The first step in becoming minimalist is to understand the minimalist lifestyle. Although the concept is decades old, it remains misunderstood by many. We explain the lifestyle and use our own story to explain how it benefitted us.
Before we adopted minimalism, our lifestyle was very different to what it is today. A short description of our story might help you understand why we were looking for an alternative.
Building our own jail
We always liked the idea of large living spaces and acquired a large property in suburbia. The one-hectare property later had a large house. The 660m³ house needed a large garden to complete the picture.
Instead of becoming our haven, it became our jail. The reason is the fact that, although beautiful, it consumed our total energy and time. Instead of spending a Saturday with the family doing whatever normal people do, I was titivating my jail.
If I was not on the tractor mowing the lawn, I was planting more lawn. If I was not maintaining the irrigation dam, I was expanding the system to water the new lawn. If I was not trimming the trees, I was planting more trees to make the garden prettier…
Getting out of jail
We realised that we were on the wrong track and that our lifestyle prevented us from pursuing the things that were most important to us. The idea of a minimalist lifestyle took hold and we started putting our plans in place to achieve it.
As we prepared for the material changes to happen, our thinking also changed. By the time we sold the business and the house, we were ready to deal with the worldly stuff we have gathered over the years. We were ready to let go.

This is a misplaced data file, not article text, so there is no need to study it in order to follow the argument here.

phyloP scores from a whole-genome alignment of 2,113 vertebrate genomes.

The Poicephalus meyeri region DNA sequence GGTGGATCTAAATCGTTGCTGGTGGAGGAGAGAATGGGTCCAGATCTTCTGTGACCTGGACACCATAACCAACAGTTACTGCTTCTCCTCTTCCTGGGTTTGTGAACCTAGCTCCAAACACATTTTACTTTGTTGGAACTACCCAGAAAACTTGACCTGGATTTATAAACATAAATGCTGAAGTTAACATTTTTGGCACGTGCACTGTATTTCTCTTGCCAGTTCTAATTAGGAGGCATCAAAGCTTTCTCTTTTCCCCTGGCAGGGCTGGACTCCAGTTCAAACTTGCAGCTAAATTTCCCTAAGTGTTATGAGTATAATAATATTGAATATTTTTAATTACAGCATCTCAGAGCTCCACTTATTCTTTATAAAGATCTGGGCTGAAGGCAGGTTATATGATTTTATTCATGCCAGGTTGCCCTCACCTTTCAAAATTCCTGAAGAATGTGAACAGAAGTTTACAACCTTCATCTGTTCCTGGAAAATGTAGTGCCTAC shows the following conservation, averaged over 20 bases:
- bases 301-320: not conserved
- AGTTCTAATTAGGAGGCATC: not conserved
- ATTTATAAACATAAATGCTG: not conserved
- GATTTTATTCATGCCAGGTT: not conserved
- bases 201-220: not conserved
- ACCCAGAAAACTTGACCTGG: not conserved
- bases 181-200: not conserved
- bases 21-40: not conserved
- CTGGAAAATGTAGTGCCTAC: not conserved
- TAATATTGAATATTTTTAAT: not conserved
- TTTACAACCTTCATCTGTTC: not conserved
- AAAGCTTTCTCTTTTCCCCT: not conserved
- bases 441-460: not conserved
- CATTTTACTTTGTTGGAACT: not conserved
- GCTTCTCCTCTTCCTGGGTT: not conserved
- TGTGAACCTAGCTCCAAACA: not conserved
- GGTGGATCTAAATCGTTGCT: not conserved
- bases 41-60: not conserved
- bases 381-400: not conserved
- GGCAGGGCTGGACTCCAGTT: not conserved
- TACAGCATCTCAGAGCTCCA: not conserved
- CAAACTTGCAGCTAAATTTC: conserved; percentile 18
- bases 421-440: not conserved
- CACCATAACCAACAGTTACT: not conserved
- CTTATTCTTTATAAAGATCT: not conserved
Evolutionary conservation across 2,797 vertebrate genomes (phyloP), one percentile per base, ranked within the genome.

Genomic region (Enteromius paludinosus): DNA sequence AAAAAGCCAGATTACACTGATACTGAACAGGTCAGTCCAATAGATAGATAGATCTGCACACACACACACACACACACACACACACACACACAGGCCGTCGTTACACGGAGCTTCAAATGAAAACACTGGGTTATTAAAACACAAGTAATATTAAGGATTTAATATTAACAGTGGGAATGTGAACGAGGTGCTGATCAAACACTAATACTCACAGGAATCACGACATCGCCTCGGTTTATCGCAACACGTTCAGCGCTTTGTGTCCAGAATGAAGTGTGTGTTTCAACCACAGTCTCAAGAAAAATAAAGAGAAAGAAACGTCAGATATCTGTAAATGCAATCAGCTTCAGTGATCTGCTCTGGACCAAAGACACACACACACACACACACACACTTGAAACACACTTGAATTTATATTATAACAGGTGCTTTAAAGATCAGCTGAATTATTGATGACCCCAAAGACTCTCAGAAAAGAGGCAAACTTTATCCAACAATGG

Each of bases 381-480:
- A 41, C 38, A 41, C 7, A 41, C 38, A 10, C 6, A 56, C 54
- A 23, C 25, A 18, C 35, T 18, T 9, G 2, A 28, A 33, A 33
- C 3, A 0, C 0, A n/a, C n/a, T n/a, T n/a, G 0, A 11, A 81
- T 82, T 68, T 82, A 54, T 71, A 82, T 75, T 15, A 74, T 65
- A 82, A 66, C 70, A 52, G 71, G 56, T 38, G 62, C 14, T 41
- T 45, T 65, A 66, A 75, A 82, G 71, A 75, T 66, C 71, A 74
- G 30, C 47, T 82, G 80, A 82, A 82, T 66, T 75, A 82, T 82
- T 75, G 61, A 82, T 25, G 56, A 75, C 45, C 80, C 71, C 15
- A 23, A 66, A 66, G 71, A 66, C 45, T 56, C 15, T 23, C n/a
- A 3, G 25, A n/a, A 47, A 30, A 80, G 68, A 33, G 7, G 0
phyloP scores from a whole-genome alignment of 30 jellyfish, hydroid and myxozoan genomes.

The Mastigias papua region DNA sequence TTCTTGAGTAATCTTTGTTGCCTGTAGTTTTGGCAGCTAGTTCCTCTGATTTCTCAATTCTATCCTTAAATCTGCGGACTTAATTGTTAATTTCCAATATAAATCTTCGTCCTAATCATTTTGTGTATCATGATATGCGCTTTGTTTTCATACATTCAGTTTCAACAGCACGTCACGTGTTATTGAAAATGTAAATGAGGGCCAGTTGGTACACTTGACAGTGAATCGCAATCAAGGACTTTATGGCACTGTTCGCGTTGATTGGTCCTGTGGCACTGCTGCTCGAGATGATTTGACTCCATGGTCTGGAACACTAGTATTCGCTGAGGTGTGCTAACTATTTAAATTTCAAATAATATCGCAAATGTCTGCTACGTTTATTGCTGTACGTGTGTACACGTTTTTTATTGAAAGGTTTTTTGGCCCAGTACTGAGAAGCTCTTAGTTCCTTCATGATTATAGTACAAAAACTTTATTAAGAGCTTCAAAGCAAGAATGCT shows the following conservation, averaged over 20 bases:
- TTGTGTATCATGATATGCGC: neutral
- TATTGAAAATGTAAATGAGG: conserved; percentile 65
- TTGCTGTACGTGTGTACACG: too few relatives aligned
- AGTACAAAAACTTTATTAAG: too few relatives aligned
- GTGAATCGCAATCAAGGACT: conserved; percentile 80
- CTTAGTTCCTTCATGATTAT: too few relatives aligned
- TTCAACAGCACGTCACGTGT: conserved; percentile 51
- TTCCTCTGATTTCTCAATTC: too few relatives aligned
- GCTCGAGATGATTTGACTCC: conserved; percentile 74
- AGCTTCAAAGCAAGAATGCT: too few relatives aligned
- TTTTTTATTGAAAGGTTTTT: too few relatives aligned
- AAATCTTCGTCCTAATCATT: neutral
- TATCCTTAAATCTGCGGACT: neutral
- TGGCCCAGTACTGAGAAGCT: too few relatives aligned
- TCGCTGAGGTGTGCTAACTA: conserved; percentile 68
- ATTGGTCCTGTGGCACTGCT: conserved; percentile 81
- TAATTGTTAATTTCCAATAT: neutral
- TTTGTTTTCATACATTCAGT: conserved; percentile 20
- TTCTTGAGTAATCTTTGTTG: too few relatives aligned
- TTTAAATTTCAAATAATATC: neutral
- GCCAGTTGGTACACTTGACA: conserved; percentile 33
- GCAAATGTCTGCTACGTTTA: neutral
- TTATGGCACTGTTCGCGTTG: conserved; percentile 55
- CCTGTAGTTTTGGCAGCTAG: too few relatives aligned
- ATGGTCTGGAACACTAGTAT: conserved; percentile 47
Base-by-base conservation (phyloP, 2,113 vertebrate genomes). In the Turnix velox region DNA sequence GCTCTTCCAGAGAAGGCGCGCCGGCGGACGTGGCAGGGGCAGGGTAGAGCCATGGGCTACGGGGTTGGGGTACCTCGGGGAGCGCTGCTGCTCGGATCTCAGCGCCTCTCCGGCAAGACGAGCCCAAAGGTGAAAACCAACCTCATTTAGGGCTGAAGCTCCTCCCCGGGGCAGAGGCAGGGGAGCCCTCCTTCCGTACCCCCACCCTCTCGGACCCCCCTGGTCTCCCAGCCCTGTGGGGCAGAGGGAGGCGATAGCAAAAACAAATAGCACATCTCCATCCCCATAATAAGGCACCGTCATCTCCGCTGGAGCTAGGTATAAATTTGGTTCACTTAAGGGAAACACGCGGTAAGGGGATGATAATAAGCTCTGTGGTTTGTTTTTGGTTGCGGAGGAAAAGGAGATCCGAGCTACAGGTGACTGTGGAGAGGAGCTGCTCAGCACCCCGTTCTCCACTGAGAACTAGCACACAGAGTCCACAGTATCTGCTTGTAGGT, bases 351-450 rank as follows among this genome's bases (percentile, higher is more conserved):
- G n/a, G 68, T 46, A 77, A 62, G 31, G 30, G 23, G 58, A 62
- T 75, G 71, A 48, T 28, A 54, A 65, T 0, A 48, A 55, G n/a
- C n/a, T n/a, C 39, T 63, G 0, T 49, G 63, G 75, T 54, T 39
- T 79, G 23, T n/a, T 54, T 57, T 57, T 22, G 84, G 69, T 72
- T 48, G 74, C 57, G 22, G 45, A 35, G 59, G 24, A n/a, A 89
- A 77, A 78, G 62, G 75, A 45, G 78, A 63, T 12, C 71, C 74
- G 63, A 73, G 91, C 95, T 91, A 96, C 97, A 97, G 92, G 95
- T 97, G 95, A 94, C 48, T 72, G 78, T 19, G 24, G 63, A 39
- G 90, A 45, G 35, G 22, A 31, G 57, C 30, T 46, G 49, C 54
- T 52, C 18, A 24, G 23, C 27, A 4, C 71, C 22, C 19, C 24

The challenge that motivated us
Combining our desire for a mobile life with a minimalist lifestyle, we came up with our own challenge: to be able to carry everything we own.
At first, we could not even imagine it to be possible. Thinking back, it was probably a little extreme, but we were firm in our decision and managed to pull it off. Six weeks after we sold the house, we were ready to travel with everything we owned packed into six pieces of luggage.
We were able to carry everything we owned!
A good all-round explanation of minimalism
One of the best all-round explanations I have found is from writer Joshua Becker, who wrote, “I am intentionally trying to live with only the things I really need.”
Essentially, the minimalist lifestyle is about focussing on the things you value while getting rid of the distractions. It is pursuing what you deem important and removing everything else.
It is about more than just possessions
Adopting the minimalist lifestyle normally starts with the physical environment, that is, the material possessions that you have and keep. Most people start by reducing the stuff they have gathered over the years. They start with the small dust collectors and slowly progress to larger items.
However, minimalism is about much more than just possessions. It is also a valuable mental exercise and a spiritual journey. It is uncluttering the mind and getting in touch with your true nature. It brings to the fore the relationships and experiences that you value.